Rust Removal

Thank you George W for sharing your methodology. Below you will find a post from our Facebook Group

I have seen the rust topic come up a couple times now so I figured I would give my 2 cents on “preserving” rather than restoring rifles. This is based on past experience as a cabinetmaker and building custom rifles every now and then. Like I put before for the wood restoration thread I find this a good in-between ruining the “originality” and preserving the firearm for future generations.

Apologies for the photos but I wasn’t planning on giving any info but you can see originally the typical places, barrel, trigger guard, under the range sight (pitted) and the after photos. In the after photos you can still see the “pitted areas” but the discolouration of rust is present in an inactive form so it doesn’t look (at least to me) restored

Before and after pictures of a BSA Co. Motty I have put the photos below and will try photograph the others

1- Strip the action and wood (if its a Long Lee like mine, push the hand guard from below rather than from above to avoid splitting the wood.

2- Clean all the blueing with methylated spirits, you need to categorise your rust into surface and pits, and in between. Get yourself a stiff plastic piece (I have a kiwi spoon) and pick at the surface rust that has “bubbled” it will flake off and allow the following method to work correctly if not the water does not seem to penetrate correctly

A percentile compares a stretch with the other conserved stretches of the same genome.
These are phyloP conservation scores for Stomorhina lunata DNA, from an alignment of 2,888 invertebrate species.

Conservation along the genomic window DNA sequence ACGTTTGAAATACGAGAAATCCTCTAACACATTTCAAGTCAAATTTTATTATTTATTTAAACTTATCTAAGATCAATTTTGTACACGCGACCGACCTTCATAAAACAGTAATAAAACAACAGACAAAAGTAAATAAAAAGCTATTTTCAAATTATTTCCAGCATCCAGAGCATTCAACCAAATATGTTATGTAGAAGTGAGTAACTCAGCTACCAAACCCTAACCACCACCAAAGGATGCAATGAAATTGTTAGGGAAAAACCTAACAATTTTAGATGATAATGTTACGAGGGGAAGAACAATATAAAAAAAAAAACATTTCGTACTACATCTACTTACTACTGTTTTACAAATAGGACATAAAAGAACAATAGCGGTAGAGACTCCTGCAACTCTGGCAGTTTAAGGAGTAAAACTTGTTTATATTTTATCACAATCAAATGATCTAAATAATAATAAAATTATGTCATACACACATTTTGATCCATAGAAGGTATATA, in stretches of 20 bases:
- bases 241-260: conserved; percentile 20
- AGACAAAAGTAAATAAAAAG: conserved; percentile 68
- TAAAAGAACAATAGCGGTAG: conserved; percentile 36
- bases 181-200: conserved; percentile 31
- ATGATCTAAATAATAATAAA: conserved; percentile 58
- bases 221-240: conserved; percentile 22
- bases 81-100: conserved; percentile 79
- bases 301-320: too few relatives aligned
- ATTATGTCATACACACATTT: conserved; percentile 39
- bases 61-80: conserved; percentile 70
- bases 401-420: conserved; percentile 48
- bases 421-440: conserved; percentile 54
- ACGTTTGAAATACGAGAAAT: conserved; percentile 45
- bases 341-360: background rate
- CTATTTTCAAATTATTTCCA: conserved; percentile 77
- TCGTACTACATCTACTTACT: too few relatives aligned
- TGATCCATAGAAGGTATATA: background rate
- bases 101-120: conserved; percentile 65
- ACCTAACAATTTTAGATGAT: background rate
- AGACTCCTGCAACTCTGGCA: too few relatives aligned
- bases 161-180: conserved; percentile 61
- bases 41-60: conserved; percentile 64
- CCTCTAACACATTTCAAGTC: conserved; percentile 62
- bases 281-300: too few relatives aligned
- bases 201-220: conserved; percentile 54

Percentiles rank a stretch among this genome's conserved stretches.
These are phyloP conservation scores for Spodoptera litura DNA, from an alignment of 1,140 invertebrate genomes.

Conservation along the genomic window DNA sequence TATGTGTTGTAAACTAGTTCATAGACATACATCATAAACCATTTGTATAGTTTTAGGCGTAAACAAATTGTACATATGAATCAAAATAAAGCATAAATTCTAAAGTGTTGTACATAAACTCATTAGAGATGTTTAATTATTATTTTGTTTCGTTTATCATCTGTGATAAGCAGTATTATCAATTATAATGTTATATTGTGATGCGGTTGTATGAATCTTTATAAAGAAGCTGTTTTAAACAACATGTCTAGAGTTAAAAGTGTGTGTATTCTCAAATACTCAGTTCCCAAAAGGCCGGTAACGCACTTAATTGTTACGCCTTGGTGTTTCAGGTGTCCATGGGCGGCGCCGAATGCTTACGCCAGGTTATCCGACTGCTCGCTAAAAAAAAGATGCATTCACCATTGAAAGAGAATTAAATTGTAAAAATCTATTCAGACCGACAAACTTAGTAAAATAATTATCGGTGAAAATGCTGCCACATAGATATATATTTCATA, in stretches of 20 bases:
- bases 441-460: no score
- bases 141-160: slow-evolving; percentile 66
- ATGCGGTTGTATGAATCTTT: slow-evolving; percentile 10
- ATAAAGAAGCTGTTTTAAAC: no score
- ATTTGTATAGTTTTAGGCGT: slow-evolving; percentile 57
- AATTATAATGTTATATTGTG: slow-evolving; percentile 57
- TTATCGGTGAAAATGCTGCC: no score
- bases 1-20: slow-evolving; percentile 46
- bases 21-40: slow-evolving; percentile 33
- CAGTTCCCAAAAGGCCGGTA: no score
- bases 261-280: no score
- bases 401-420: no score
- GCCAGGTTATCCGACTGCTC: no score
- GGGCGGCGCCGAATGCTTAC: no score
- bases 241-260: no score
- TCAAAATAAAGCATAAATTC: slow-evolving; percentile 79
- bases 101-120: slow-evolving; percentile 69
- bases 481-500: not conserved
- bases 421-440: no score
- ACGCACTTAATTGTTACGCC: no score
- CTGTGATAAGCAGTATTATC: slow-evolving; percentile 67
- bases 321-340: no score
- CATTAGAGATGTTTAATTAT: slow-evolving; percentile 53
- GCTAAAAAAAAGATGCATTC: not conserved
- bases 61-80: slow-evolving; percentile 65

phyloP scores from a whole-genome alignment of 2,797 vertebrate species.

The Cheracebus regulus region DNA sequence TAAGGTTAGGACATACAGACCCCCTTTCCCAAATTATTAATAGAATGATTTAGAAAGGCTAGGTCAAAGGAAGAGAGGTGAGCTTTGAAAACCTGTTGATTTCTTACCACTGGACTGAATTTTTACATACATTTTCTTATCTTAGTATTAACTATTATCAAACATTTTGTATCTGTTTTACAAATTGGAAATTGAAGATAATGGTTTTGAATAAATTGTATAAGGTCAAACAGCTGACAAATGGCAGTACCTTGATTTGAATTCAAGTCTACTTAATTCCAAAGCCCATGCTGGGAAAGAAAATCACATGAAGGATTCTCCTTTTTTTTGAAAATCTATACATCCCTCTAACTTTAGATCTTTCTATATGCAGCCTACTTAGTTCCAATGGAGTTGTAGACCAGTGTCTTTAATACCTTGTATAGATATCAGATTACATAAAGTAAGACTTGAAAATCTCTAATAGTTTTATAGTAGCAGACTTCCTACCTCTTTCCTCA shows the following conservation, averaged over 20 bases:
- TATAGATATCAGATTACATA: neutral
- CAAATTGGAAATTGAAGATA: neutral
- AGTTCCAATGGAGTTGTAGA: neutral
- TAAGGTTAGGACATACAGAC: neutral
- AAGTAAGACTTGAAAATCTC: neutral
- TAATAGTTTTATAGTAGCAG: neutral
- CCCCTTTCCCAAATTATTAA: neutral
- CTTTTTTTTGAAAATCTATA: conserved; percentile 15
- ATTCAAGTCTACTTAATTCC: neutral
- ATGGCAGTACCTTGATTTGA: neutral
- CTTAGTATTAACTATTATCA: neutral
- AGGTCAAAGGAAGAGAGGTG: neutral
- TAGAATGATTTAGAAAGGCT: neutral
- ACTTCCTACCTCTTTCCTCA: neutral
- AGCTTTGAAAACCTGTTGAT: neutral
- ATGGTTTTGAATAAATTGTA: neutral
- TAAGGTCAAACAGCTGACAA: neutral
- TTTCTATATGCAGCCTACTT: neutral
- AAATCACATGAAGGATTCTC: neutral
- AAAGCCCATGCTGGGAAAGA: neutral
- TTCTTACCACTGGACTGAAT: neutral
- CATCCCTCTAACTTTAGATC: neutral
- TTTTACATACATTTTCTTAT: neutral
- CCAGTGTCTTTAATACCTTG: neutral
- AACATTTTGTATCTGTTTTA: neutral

3- I have a half steel tube build up that I can lay over the stoves, when the “Minister of Finance” isn’t looking, boil the action/barrel and parts in normal water for 25-35 minutes. Remove and let the parts flash dry. This process is the same I use when I rust blue firearms but will convert your actual rust to a type of “blue”. Note that exposed white steel will also turn slightly yellow, this is normal and will just need to be steel-wooled.

4- Rub off the rust with 0000 wool VERY carefully, you may need to repeat steps 3 and 4 1-2 times if you have a lot of rust or have left oil on the surface. In sunlight, the blueing will look different and you will be able to see pitting as per normal but light spot rust will be gone.

5- Preservation of metal I find best wipe down all metalwork with a thin film of proper Danish made Artist-grade linseed oil (I get mine from Riot Art) and leave it to dry for a week+ until a film is built up. Avoid handling during this period then re-assemble. Over time this will wear off the exposed metalwork but will preserve the metal underneath/covered by the timber.